(Taken from Annabel Langbein, The Free Range Cook, cookbook)
Makes about 2 cups
2 white onions, coarsely chopped
60g fresh ginger, grated
6-8 cloves of garlic, peeled
1-2 green chillies, chopped (de-seeded for less heat if desired), or ½-1 tsp cheats chilli paste
2 tbsp tomato paste
1 tsp soft brown sugar (or coconut sugar if preferred)
1 tsp fennel seeds
1 tsp cumin seeds
1 tsp mustard seeds
½ cup neutral oil
6 large tomatoes, cored and coarsely chopped
1-2 tsp salt
Ground pepper to taste
* This also works really well with a can of chopped tomatoes if fresh are out of season.
Place onions, ginger, garlic, chillies, tomato paste, sugar, fennel, cumin, mustard seeds, and oil into a food processor and pulse to form a fine paste.
Tip into a large, heavy bottomed pot and cook over a medium heat until the paste is softened and the oil starts to separate out (6-8 minutes). Add the tomatoes, salt, and pepper, cover and simmer over a very low heat, stirring now and then, until it is soft and pulpy and the oil starts to rise to the surface (about 1 ½ hours).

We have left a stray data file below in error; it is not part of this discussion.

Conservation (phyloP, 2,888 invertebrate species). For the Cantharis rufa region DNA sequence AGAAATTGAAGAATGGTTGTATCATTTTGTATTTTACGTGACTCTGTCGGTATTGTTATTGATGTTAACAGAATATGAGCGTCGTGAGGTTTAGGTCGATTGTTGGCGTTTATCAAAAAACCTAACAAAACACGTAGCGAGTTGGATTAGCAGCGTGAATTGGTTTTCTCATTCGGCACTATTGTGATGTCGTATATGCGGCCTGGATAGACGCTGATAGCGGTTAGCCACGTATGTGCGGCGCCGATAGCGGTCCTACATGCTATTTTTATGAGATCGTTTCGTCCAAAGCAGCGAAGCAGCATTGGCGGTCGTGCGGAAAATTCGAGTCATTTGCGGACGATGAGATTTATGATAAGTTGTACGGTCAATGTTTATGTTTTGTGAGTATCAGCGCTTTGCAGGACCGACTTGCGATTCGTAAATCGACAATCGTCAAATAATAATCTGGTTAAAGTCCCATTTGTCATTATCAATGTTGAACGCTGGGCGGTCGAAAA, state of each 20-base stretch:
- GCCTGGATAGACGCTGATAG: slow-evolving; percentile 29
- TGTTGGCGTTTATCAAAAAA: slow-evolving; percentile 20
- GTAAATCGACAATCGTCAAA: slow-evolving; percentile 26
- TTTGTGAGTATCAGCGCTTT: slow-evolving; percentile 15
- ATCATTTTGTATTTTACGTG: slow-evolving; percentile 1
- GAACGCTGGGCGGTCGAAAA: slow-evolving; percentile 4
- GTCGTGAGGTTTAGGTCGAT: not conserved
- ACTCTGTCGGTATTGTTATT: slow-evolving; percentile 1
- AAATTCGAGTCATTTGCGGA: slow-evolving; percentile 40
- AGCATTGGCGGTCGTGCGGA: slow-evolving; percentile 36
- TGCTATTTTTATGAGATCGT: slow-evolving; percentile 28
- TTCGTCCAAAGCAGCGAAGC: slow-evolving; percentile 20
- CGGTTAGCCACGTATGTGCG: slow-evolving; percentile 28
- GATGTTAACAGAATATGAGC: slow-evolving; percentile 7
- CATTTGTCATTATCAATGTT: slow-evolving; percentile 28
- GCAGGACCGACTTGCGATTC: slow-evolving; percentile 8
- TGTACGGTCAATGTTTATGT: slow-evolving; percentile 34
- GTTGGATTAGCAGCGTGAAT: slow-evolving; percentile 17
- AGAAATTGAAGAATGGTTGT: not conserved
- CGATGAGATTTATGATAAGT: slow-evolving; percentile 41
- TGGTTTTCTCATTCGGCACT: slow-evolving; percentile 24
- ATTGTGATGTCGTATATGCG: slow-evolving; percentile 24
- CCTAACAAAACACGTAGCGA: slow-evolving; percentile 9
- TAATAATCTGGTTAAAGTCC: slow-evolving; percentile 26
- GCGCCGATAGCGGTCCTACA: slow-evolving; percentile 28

Kasundi keeps for months in the fridge (if it isn’t all devoured before then!) or can be preserved in sterilised jars.
Kasundi is a versatile fridge staple. It multi-tasks as a chutney, a topping for baked fish, can be added to baked sweet potatoes, used as a curry base or a marinade for vegetables or meat. We love adding this to our breakfasts with eggs, or tofu sausages, with oak crackers as a snack, as an ingredient in home-made burgers, basically we add it to anything and everything!
Lycopene is a bright red carotene and carotenoid pigment and phytochemical found in tomatoes that is released during cooking which enhances its absorption by the body. It is fat soluble and is therefore better absorbed when tomatoes have been cooked with oil.
Lycopene is a powerful antioxidant that helps fight infections, can help prevent cellular damage and cancer, is great for eye health, helps lower blood pressure and helps strengthen bones.